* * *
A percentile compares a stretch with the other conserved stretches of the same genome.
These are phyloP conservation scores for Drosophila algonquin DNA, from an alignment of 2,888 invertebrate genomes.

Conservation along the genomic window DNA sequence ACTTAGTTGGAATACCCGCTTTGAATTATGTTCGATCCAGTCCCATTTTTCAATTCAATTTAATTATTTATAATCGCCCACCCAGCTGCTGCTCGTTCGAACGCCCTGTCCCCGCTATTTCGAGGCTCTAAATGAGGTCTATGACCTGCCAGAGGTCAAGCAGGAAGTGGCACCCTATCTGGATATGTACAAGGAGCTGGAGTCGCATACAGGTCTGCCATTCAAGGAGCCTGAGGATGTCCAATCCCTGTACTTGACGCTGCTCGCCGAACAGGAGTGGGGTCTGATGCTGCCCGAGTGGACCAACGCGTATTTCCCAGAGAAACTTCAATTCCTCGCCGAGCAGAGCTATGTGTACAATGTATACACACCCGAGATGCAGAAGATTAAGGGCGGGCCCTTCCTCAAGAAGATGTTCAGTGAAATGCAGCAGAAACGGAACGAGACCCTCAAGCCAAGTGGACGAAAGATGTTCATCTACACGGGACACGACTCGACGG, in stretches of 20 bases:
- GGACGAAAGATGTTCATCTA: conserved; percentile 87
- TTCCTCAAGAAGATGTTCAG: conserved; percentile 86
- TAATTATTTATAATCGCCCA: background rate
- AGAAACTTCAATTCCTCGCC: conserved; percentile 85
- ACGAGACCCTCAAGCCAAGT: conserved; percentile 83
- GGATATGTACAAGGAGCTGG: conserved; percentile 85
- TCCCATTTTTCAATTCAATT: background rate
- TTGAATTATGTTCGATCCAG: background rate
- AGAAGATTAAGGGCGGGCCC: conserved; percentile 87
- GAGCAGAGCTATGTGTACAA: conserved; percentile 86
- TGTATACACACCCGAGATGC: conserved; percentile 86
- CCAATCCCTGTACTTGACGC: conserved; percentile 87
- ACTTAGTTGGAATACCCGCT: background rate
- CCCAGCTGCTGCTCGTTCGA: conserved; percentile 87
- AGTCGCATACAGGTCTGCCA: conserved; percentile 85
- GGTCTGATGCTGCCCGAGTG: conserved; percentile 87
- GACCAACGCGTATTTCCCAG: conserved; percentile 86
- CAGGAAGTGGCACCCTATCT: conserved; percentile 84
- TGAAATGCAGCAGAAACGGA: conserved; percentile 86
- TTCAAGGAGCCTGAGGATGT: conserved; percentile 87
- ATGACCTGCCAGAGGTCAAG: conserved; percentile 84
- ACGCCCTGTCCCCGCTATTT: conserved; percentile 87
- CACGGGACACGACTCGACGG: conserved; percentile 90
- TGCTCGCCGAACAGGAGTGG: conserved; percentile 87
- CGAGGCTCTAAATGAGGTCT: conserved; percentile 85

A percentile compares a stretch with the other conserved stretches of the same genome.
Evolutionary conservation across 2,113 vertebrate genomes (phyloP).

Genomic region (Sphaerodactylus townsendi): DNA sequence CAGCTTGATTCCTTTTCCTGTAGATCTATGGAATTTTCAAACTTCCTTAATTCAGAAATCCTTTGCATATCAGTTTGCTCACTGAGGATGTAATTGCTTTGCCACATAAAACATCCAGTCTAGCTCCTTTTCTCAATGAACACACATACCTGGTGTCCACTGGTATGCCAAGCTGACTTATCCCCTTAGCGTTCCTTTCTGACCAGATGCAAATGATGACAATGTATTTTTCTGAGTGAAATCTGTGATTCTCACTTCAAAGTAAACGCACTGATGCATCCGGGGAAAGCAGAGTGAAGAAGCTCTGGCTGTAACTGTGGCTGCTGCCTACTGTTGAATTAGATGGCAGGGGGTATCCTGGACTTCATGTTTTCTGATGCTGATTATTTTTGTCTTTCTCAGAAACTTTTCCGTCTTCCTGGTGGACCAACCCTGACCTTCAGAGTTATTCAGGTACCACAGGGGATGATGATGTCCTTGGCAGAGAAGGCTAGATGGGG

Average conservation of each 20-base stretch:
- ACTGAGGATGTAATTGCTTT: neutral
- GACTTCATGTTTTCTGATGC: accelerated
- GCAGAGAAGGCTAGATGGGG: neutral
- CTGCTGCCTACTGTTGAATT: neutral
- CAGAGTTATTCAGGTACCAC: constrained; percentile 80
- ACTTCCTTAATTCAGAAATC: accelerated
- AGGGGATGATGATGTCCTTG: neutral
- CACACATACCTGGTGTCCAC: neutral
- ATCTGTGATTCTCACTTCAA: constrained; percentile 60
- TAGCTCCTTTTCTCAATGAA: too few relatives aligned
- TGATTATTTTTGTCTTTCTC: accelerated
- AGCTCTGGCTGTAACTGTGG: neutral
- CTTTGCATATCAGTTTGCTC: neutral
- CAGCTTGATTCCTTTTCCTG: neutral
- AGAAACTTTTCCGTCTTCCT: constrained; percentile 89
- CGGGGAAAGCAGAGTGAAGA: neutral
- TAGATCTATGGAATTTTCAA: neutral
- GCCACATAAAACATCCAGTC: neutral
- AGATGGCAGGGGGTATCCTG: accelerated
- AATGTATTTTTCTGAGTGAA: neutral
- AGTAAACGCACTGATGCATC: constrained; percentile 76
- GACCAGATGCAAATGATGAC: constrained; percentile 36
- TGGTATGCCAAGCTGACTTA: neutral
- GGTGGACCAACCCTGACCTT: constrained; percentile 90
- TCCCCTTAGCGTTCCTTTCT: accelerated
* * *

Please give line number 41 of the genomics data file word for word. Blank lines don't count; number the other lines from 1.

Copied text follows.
- ATCTGTGATTCTCACTTCAA: constrained; percentile 60